Emirates Air flies from Dubai (United Arab Emirates) to Sana'a and back five times a week. The flight takes slightly more than 2 hours, and Yemen is one hour behind UAE time. Budget airline Air Arabia  also flies from Sharjah (near Dubai) to Sana'a on Tuesdays and Saturdays. The national carrier, Yemenia, flies to Sana'a from many mid-Eastern and several European capitals, including a daily non-stop from Cairo. Lufthansa flies from Frankfurt 3 times weekly with a stop in Cairo. Flight time to Sana'a from Cairo is about 3 hours, plus a 1-hour time change. Turkish Airlines flies from Istanbul to Sana'a 4 times a week. Qatar Air flies between Doha and Sanaa three times a week as well. Royal Jordanian also flies twice weekly from Amman to Sana'a and to Aden. Syrian air lines also flies to Sana'a .
There are no trains to or within Yemen.
It is possible to cross the Omani-Yemeni border in a car, although the border posts are often difficult to negotiate. Crossing from Saudi Arabia in a car is substantially more difficult, as regulations for getting a car into Saudi are very intricate.
Some buses operating throughout the Arabian peninsula connect to Yemen. The buses are mostly air-conditioned and comfortable, although the fleet, sometimes contains old buses which may not be very comfortable to be on for several hour trips. Note that arriving from Oman can prove difficult, especially if you're trying to get to Sana'a. There are buses from Salalah to Sayu'n in Wadi Hadramawt and Mukallah on the Indian Ocean, but at the moment (August 2008) tourists (especially from non-Arab countries) are not allowed to use public transport on roads linking the East and the West of Yemen: Mukallah - Aden and Say'un - Ma'rib. You may be able to negotiate with the tourist police a permission to travel in a taxi if you agree to hire a soldier/policeman to travel with you ($20 - $30). Otherwise you might be forced to take a plane.
There are no regular boat services for tourists to Yemen. Hitching a ride on a cargo ship or a sambuq (large Arabian wooden cargo vessel) are the only, highly inconvenient, options.
Yemen is not an easy country to get around, due predominantly to the effects of civil war.
For trips outside the capital, many travelers prefer a car (preferably 4WD) and may choose to hire a driver through a local travel agency. More intrepid travelers should certainly take advantage of the local intracity bus service, which is cheap, comfortable, and a wonderful way to see the country. The buses usually take a pit stop every hour or so, making this a slow(er) but much more interesting way to travel for those who are up for an adventure and some friendly conversation. The biggest company in Yemen is Yemitco, their offices can be found in major cities.
Additionally, all travel outside the capital will require a travel permit (tasriih) from tourist police in ministery of tourism building. You need your passport, list of destinations and timerange how long you are going to stay outside the capital. No photos required, however bring a photocopy of your visa and the picture page in your passport, as the photocopier there often doesn't work. This takes about 15 minutes. Office is closed from noon to (let's say) 14hrs. Then you take many photocopies of tasriih which you handle over at military checkpoints along the way. This may seem inconvenient, however it is designed to prevent travellers unwittingly venturing into areas of tribal unrest - and vice versa. Some areas of the country are off-limits to travel without military escorts, and still other areas are totally off-limits to travel. While the concept of staying informed about local conditions in your intended destinations is an overused one, in Yemen it is essential, as failure to do so may result in kidnappings or worse. No tasriih is checked if you fly to main cities in Yemen, like Aden, Al-hudaida etc.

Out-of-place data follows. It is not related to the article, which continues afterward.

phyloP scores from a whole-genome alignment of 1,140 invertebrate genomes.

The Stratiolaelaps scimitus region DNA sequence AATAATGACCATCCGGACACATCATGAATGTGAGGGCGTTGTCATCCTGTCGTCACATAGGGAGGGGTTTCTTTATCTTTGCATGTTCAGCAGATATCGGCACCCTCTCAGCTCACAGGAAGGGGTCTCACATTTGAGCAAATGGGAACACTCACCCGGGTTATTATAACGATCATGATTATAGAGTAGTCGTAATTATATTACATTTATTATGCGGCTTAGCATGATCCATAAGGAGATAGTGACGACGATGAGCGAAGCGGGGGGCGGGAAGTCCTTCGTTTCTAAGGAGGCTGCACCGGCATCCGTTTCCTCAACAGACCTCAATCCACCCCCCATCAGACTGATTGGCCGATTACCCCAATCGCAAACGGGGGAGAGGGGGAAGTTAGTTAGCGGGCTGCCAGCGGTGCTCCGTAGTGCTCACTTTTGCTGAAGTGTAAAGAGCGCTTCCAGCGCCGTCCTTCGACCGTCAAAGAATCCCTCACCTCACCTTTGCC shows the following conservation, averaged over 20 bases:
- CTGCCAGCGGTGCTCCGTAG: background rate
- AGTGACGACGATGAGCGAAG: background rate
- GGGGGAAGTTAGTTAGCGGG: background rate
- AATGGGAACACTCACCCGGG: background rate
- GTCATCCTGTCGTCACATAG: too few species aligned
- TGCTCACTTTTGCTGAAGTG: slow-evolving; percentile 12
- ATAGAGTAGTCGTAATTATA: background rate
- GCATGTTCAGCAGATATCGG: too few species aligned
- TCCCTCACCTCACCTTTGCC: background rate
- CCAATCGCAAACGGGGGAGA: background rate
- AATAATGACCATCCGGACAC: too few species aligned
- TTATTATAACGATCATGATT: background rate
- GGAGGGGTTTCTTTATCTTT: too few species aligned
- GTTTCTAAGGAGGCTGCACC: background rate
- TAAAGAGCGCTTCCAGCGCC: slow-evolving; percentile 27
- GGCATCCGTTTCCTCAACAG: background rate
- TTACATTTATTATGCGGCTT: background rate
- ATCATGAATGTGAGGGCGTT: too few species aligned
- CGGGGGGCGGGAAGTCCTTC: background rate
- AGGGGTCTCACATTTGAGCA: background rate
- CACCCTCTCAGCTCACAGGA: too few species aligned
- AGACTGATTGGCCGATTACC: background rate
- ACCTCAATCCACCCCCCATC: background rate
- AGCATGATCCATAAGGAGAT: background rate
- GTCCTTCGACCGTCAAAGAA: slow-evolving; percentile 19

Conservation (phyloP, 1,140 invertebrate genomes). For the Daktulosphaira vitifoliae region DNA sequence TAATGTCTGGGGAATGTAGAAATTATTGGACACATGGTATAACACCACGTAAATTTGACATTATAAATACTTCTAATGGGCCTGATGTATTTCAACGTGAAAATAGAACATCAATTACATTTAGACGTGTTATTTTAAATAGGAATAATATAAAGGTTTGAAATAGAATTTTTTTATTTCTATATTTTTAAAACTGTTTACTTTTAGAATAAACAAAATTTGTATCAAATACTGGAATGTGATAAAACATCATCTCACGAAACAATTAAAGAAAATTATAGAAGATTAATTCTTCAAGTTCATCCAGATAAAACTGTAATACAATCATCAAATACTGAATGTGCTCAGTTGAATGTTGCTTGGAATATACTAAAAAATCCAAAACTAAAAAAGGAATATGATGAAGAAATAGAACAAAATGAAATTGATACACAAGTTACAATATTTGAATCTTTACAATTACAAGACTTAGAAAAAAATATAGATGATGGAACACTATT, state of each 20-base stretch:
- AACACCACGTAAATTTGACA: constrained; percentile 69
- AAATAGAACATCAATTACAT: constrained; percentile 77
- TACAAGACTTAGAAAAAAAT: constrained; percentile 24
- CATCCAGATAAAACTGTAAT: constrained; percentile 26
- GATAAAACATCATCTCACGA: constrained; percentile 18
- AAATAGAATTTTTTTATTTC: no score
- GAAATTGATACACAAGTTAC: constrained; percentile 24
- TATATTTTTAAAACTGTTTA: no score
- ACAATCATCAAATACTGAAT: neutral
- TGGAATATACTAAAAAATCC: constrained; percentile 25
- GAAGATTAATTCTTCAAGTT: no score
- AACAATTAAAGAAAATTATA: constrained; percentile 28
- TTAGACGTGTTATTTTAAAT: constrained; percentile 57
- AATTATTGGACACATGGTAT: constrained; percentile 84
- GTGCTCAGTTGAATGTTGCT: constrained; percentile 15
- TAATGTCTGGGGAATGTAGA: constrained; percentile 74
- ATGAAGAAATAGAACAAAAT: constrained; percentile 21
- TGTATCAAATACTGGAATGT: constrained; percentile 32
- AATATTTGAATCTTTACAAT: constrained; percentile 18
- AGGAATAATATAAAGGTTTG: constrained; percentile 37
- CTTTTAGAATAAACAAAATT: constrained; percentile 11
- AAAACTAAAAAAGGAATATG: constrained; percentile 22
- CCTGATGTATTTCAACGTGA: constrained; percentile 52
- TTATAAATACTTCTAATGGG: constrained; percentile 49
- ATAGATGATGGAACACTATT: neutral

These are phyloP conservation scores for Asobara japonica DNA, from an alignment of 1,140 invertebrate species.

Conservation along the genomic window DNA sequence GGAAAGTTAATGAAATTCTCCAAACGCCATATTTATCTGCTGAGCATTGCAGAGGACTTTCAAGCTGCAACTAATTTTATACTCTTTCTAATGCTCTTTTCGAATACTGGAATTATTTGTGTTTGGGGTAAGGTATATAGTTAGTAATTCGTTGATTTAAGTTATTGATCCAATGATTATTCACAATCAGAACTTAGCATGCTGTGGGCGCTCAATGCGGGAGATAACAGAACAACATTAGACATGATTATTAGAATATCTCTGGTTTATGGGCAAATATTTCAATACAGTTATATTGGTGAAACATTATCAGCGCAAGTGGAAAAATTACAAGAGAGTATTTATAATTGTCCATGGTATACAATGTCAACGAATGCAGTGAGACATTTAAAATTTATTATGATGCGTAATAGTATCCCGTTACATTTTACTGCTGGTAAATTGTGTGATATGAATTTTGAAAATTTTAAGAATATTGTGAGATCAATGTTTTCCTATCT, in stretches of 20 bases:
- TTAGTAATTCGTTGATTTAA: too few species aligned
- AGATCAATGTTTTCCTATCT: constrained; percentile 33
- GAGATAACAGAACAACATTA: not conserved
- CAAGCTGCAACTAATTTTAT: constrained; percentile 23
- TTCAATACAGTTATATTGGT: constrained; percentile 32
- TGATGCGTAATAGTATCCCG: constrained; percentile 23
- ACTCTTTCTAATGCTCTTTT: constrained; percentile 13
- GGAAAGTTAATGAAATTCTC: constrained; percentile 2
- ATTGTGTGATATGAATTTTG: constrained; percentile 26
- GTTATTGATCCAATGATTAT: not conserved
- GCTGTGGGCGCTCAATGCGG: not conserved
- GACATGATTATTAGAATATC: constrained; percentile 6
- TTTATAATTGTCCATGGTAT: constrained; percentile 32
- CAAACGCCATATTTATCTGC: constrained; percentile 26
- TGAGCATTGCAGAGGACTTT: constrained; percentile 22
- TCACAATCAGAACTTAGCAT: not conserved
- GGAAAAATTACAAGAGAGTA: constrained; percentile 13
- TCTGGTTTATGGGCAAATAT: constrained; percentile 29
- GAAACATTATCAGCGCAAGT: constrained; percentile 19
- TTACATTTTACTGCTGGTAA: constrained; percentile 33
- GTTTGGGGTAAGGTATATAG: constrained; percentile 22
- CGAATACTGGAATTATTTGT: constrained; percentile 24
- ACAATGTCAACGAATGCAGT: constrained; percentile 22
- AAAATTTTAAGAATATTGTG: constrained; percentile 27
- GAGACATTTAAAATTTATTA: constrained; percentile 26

The usual Middle Eastern shared taxi system exists in Yemen. In every city and often in towns there is at least one shared taxi (bijou, from Peugeot) station, from where cars go to different destinations. Just ask anyone for your destination and they will point you to a car going there. The driver will not depart until all seats are completely full, which means 2 people in the passenger's seat, four in the middle and three in the back in a standard Peugeot almost invariably used for this purpose. If you want to travel in more comfort, you can pay for two seats or for the whole row. If you're a woman travelling alone you might be offered two seats in front for the price of one, but often you'll be asked to pay for both.
Arabic is the official language. While many locals will at least attempt to communicate with non-Arabic speakers in other languages, any visitor will almost certainly need at least some Arabic, particularly if traveling to locations outside the capital. Even within Sana'a, the bilingual signs common throughout most of the Middle East are commonly absent, with Arabic script and numbers predominating. This said, Yemenis are very open for communication, and hand-waving, making noises and smiling can get you very far, even if not always where you wanted to get (usually to a qat-chewing session).
Yemenis have a myriad of different accents, due to the historical inaccessibility of parts of the country. It is not unusual for a visitor to be told that his or her laborious attempts at speaking Arabic are in fact "Arabic" and not "Yemeni" or "Yemeni enough". The more vocal village children will almost certainly enjoy hearing a visitor's attempts at their language, and will show this appreciation either with peals of laughter or by asking questions about the visitor's homeland.